Washington’s Continuing Shame in Syria

This originally appeared at the Future of Freedom Foundation.

Recent news reports indicate that the Biden administration is orchestrating an agreement between two insurgent groups in northeastern Syria to continue preventing the national government of Bashar al-Assad from regaining control of that region. If true, Washington’s conduct in Syria has reached a new low in terms of basic decency.

Normally, there would be much to admire about a decentralization of political power — especially if it limited the geographic reach of a nasty dictator like Assad. In this case, though, the initiative merely serves the interests of Washington’s cynical, imperialistic policy that already has caused so much suffering for the Syrian people. Moreover, one of the factions receiving U.S. support is an especially odious collection of violent Islamists.

One party reportedly gaining Washington’s blessing is the SDF — the Syrian Democratic Forces, a largely Kurdish group that has been a U.S. client since the earliest years of Syria’s civil war that began in 2011.  That faction at least has some plausible secular, democratic credentials, although Western officials overrate that aspect, much as they do for the government of the autonomous Kurdish region next door in Iraq.  The primary motive for Washington’s longstanding alliance with the SDF is to legitimize the ongoing U.S. military presence in northeastern Syria — the region that just happens to contain most of the country’s oil reserves.

The other party to the U.S.-arranged marriage, Hayat Tahrir al-Sham (HTS), does not even have a democratic façade. HTS is merely the latest incarnation of Jabhat al-Nusra (the Nusra Front), Al-Qaeda’s affiliate in Syria. Granted, Washington has rarely hesitated to back even the most brutal, authoritarian governments or movements if doing so served the larger objectives of America’s political elite. That was certainly the case throughout the Cold War era, and it has continued to the present day, as the cozy U.S. relationships with Egypt and Saudi Arabia confirm. But backing an outright terrorist faction seems a bit much, even by Washington’s lax moral standards.

This is not the first time that the United States has flirted with the likes of HTS. During Barack Obama’s administration, former CIA Director David Petraeus urged the U.S. government to make common cause with Jabhat al-Nusra. He argued that at least some of that organization’s jihadists could be “peeled” away and become useful allies to fight both ISIS and the Assad regime. Such a proposal smacked of either wishful thinking or appalling cynicism. ISIS and Nusra simply disagreed about which organization was the legitimate vessel for the Islamist cause; they did not have significant differences over the nature of that cause or the kind of future, repressive regime they wanted to govern Syria.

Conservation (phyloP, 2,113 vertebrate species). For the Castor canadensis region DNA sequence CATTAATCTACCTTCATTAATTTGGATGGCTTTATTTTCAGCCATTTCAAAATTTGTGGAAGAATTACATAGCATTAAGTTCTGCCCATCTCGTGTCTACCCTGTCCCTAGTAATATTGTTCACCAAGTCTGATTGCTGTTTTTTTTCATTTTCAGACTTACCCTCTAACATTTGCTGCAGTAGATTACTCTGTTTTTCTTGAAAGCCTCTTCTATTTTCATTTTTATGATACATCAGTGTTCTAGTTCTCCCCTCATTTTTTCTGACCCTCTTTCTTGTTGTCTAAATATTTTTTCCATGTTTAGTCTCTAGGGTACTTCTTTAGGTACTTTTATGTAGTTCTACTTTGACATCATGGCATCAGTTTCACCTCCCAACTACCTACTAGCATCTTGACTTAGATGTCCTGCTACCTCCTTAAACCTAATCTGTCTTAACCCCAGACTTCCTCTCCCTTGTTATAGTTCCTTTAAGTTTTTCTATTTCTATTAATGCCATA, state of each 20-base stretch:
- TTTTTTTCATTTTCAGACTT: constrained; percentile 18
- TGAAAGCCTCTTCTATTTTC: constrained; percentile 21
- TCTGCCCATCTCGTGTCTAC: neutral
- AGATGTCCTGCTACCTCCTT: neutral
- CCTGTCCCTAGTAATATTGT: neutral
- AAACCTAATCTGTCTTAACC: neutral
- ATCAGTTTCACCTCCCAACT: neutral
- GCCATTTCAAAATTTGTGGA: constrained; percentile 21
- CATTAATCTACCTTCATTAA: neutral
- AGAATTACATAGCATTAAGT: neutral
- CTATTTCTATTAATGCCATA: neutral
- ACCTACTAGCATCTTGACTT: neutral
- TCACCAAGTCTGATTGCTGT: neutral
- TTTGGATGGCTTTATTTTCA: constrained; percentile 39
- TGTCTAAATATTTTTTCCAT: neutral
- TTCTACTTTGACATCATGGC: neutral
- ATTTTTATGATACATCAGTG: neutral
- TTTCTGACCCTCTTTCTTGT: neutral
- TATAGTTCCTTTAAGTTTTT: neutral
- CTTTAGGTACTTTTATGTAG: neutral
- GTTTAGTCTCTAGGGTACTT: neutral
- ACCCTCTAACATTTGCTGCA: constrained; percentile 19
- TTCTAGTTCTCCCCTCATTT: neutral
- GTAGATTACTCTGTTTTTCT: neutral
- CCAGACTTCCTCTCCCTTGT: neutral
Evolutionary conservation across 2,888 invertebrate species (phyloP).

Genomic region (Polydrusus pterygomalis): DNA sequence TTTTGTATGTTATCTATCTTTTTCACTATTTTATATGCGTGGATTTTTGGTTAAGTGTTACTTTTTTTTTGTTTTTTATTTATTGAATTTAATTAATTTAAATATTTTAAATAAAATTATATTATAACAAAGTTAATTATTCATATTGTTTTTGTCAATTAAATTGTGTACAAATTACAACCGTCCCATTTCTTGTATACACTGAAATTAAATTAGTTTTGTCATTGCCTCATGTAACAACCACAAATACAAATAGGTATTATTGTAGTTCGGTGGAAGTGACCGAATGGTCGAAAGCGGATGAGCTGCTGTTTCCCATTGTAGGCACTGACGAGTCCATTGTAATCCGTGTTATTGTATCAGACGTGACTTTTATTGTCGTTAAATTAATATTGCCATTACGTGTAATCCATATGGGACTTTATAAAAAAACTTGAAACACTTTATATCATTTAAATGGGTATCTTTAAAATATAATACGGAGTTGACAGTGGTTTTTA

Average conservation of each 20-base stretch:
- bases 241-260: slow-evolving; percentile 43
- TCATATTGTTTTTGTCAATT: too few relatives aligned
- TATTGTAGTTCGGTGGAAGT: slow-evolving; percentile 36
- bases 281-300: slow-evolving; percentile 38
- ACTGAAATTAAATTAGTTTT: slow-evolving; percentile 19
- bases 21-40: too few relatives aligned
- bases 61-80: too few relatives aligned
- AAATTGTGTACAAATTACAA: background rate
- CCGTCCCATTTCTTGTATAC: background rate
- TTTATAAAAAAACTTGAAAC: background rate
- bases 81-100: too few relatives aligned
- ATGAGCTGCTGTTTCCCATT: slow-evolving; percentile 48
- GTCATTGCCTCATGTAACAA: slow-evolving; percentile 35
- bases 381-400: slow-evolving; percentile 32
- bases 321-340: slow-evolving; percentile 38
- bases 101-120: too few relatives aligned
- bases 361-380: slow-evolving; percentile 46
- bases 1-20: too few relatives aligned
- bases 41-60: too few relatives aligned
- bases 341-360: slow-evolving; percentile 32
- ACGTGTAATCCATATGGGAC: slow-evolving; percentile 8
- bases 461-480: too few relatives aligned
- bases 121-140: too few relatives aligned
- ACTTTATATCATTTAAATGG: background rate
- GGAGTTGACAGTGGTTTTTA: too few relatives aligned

The Biden administration’s willingness to support HTS simply to keep Syria divided, Assad’s regime weakened, and the U.S. military presence in northeastern Syria secure, is beyond shameful. Washington’s ongoing military meddling already has created an appalling human tragedy. The multi-year, U.S.-supported effort to unseat Assad has resulted in hideous carnage, as well as the displacement of innocent people throughout Syria. In addition to the more than 300,000 Syrians who have perished in the fighting since 2011, some 6.8 million are refugees.

The huge population flow out of Syria also has produced serious social and political tensions in Europe. Desperate migrants numbering in the millions are trying to find refuge and establish new lives in an alien culture. The extent of the welcome afforded them has varied greatly, but even in the most receptive destinations, extensive discord is now apparent. U.S. policymakers with their obsession to weaken or destroy Assad are to blame for the refugee crisis and the instability that it is creating in Europe.

Biden administration officials need to acquire a belated sense of decency and cease their efforts to foment turmoil in Syria. A good place to start would be to withdraw all U.S. military personnel and end support for HTS and SDF. U.S. leaders must let the Syrian people determine their own political destiny in their own way.

Ted Galen Carpenter is a senior fellow at the Randolph Bourne Institute and a senior fellow at the Libertarian Institute.  He also held various senior policy posts during a 37-year career at the Cato Institute.  Dr. Carpenter is the author of 13 books and more than 1,200 articles on international affairs.  His latest book is Unreliable Watchdog: The News Media and U.S. Foreign Policy (2022).

Author: Ted Galen Carpenter

Ted Galen Carpenter, Senior Fellow at the Randolph Bourne Institute, is the author of 13 books and more than 1,100 articles on international affairs. Dr. Carpenter held various senior policy positions during a 37-year career at the Cato institute. His latest book is Unreliable Watchdog: The News Media and U.S. Foreign Policy (2022).